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Photo of the End of the Oregon Trail Interpretive Center
End of the Oregon Trail Interpretive Center, 1996

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End of the Oregon Trail
A Local Legacy

Why are those three covered wagons surrounded by a fence? If you look closer you'll see that they aren't the kind of covered wagons you can ride in. They are being used as a canopy for the End of the Oregon Trail Interpretive Center, a museum devoted to the history of the Oregon Trail.

The Oregon Trail was a route used by people who traveled to Oregon Country, which is what Oregon was called before it became a state in 1859. The Oregon Trail was the most popular way to get to Oregon Country from about 1843 through the 1870s. The trail started in Missouri and covered 2,000 miles before ending in Oregon City.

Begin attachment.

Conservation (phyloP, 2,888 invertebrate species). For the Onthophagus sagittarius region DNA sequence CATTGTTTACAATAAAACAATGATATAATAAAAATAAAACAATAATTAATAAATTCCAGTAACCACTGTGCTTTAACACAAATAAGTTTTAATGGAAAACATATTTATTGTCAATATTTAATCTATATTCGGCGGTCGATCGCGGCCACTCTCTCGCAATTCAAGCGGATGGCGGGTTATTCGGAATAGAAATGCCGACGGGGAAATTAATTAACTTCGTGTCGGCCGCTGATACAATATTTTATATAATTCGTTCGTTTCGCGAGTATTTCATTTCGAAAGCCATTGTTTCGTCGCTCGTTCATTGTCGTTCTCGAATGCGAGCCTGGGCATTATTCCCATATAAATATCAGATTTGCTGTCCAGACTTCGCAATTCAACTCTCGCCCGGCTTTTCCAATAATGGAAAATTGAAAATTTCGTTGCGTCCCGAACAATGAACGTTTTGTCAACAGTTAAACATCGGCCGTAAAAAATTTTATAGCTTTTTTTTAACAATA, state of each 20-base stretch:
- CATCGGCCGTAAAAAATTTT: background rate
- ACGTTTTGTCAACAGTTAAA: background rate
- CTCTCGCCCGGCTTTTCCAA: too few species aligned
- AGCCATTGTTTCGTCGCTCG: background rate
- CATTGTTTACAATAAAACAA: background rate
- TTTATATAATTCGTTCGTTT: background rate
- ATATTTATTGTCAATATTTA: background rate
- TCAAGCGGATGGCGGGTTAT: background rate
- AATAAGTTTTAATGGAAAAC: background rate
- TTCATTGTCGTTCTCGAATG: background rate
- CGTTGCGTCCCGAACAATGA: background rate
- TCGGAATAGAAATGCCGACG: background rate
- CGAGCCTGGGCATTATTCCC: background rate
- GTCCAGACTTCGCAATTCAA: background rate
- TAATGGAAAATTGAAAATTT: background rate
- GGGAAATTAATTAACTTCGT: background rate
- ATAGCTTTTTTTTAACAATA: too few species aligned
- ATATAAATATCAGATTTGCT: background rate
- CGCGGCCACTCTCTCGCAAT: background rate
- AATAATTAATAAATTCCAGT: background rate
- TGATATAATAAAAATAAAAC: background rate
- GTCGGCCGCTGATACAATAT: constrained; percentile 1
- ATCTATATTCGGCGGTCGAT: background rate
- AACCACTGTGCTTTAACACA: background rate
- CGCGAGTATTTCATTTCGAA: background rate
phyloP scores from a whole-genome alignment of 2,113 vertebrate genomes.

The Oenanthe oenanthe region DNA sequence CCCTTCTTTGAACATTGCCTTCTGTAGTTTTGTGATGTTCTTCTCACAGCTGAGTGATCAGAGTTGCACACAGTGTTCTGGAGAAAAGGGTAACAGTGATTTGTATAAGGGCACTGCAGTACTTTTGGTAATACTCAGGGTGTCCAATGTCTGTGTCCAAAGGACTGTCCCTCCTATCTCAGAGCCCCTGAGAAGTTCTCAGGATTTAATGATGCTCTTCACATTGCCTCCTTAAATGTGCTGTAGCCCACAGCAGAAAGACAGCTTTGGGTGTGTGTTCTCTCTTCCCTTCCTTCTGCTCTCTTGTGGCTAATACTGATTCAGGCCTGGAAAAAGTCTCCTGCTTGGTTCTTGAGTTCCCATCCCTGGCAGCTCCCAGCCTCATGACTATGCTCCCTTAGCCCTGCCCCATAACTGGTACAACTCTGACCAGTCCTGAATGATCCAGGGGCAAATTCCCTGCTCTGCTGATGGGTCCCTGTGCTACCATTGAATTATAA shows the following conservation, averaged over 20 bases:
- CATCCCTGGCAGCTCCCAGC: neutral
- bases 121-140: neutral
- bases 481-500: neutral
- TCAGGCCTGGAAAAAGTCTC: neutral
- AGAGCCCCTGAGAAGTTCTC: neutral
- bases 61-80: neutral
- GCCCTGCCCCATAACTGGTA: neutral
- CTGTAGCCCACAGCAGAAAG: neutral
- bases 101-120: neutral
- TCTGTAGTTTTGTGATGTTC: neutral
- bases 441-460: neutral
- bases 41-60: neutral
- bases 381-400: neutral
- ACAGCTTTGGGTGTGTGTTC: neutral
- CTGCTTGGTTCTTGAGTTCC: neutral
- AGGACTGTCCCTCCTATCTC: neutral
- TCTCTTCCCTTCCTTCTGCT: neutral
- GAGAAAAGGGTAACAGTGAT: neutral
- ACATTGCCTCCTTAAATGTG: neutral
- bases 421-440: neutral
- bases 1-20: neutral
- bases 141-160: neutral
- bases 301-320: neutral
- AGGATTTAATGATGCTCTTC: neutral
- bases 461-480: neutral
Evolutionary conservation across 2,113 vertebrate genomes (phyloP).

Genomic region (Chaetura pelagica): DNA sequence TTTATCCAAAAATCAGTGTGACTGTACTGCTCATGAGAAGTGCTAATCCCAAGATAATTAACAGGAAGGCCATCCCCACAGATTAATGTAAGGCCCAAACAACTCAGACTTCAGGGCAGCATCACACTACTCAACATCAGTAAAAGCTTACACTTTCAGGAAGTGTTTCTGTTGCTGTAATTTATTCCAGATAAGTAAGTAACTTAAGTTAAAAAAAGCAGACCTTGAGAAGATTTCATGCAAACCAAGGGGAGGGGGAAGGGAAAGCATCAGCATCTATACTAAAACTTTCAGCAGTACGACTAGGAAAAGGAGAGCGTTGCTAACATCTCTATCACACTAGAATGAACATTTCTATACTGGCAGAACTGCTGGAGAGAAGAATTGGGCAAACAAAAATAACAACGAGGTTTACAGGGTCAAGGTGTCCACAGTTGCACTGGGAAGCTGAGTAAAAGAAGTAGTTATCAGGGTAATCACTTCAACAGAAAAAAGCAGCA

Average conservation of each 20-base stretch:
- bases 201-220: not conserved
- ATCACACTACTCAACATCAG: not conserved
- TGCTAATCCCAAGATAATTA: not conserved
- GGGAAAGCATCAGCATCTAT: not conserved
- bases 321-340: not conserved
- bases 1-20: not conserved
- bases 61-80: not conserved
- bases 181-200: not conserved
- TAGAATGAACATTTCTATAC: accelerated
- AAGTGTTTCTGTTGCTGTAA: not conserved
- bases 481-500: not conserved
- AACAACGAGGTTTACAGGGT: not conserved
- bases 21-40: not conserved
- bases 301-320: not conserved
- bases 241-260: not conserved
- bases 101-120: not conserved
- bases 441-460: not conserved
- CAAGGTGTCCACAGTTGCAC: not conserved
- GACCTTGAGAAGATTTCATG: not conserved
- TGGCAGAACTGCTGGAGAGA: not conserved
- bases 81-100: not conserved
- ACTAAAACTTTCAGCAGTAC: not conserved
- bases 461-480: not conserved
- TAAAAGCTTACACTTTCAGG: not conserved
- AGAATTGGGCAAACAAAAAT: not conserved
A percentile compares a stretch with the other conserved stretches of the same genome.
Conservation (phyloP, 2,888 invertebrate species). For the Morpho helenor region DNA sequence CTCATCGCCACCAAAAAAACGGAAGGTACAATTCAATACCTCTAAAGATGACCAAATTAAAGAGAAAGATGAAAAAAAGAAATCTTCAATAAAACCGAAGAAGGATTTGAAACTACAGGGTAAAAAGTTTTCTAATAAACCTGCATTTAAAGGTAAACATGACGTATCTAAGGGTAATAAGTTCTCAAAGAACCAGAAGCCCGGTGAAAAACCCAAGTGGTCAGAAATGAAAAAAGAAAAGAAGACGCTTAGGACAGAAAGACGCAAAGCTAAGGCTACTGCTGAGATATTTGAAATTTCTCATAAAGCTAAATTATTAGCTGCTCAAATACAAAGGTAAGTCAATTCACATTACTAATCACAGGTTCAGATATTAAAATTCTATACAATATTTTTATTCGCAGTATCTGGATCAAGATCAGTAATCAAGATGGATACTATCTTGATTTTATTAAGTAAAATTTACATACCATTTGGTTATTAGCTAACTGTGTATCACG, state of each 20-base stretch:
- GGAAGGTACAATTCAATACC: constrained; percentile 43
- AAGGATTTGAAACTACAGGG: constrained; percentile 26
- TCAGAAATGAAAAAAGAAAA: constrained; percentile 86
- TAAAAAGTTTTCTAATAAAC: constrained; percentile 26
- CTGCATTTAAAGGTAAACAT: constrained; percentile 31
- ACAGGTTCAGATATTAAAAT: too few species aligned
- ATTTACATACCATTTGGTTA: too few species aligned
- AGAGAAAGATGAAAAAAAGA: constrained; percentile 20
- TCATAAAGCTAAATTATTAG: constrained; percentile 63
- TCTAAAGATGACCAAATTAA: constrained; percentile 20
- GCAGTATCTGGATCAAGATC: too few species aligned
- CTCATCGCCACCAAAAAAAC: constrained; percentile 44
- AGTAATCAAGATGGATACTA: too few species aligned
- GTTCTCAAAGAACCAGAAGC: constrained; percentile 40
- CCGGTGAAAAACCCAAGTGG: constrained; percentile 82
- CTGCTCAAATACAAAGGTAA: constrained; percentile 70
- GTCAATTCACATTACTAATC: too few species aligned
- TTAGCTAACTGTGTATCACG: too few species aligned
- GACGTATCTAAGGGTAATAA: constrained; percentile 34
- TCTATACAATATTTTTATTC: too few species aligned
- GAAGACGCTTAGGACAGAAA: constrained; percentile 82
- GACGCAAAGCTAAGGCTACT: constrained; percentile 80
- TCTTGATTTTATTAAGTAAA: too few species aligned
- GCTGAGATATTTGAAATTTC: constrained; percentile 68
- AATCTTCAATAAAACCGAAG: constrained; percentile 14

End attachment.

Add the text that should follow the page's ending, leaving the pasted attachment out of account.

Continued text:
Most people moving west traveled in covered wagons, which were large enough for all their belongings as well as the food they needed for a journey that could take months. The wagons also provided shelter from the weather. Teams of oxen or mules pulled the wagons along the dusty trail. People didn't ride in the wagons often, because they didn't want to wear out their animals. Instead they walked alongside them, getting just as dusty as the animals. The long journey was hard on both people and animals. It was even hard on the wagons, which usually had to be repaired several times during the trip.

To help remember the hardships these pioneers faced, Oregon City constructed this museum so others could learn about the lives and experiences of these pioneers.

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